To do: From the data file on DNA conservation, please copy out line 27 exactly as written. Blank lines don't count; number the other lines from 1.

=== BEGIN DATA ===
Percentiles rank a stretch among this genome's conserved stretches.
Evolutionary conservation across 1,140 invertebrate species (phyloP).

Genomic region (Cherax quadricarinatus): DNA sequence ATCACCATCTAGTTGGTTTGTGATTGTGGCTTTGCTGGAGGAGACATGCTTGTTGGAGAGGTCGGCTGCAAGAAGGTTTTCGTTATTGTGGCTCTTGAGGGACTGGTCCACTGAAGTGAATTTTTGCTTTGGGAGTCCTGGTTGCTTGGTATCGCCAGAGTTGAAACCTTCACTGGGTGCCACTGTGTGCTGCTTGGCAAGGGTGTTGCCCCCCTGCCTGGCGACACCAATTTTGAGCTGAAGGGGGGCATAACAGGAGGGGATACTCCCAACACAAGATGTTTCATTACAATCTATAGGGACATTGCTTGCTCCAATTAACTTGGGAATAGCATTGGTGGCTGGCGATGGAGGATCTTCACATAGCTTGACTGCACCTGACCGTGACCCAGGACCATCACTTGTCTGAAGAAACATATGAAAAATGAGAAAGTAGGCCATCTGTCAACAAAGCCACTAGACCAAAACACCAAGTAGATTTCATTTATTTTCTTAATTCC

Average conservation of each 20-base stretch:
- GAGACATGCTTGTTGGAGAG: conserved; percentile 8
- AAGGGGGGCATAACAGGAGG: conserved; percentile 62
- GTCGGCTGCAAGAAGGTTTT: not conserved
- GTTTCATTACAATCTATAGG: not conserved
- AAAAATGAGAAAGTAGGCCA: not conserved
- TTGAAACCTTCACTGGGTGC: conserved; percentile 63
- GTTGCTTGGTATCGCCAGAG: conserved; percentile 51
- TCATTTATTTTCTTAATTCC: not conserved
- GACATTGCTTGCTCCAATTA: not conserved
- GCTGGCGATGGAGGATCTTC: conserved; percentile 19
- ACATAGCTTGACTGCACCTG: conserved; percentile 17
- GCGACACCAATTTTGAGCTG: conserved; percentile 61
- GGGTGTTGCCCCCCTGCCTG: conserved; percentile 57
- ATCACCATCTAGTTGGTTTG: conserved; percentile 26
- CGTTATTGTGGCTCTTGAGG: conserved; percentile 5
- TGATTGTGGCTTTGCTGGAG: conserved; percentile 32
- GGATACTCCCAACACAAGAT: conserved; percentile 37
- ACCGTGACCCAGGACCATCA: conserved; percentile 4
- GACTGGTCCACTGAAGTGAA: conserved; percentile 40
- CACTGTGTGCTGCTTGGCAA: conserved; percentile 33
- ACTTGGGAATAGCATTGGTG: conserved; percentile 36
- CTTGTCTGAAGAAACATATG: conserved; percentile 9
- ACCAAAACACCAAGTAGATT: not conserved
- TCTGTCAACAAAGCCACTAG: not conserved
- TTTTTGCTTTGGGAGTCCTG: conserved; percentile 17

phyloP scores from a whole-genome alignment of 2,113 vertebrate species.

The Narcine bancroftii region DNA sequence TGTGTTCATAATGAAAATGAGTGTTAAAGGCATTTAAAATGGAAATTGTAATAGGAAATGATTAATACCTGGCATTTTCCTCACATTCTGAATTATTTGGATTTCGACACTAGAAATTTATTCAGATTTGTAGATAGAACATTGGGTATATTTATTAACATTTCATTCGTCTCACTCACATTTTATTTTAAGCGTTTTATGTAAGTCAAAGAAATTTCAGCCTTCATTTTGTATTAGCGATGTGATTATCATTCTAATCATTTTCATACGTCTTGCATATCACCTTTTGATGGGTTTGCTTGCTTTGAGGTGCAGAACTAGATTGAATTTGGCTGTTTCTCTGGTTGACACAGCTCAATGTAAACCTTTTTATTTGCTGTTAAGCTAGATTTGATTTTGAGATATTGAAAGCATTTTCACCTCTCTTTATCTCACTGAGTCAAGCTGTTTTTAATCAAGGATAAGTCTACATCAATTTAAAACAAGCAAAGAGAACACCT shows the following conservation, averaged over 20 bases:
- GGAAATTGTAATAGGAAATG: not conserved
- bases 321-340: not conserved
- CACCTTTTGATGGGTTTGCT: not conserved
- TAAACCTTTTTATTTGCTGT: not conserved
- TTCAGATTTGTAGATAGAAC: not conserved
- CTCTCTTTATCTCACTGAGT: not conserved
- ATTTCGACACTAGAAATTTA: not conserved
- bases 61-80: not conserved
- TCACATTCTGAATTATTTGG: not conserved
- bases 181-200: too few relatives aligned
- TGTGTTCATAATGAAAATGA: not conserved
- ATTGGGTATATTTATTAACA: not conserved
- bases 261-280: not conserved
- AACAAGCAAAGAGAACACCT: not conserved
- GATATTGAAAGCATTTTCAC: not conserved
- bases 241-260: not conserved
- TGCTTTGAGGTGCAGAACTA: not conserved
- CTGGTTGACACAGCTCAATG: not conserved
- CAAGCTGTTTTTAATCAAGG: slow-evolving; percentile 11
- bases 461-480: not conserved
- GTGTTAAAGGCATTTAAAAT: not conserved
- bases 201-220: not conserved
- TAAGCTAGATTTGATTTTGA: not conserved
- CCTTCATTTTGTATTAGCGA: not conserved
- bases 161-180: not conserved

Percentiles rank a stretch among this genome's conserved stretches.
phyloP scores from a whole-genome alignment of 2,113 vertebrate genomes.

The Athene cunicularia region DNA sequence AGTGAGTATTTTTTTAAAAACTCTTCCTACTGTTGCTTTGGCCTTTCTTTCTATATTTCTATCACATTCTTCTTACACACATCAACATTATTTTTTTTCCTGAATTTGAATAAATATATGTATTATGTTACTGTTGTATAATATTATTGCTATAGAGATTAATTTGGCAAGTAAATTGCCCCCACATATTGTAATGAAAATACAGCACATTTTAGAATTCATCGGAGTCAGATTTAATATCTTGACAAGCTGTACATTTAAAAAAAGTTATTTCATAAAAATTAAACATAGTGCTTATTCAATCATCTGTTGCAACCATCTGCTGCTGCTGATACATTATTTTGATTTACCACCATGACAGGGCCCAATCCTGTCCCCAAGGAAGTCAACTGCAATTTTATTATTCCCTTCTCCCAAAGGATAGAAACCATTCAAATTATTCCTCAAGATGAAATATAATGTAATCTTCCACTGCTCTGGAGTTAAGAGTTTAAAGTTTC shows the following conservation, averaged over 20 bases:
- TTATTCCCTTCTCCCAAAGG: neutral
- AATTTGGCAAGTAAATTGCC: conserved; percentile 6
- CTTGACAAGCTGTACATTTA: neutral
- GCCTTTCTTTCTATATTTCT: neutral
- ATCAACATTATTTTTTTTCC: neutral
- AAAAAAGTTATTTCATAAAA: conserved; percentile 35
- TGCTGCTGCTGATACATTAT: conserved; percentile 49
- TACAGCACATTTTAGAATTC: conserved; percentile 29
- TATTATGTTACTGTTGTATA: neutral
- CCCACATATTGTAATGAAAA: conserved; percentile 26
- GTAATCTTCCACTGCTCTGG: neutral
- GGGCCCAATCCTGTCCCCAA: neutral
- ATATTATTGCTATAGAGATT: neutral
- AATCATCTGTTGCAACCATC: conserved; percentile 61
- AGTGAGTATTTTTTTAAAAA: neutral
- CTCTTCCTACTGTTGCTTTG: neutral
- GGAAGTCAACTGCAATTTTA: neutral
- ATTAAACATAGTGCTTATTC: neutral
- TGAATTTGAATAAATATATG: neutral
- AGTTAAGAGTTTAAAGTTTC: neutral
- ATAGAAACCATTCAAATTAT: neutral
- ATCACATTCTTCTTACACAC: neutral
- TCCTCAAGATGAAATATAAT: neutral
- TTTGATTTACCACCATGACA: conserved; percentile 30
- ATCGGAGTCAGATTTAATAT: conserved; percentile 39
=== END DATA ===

- ACCAAAACACCAAGTAGATT: not conserved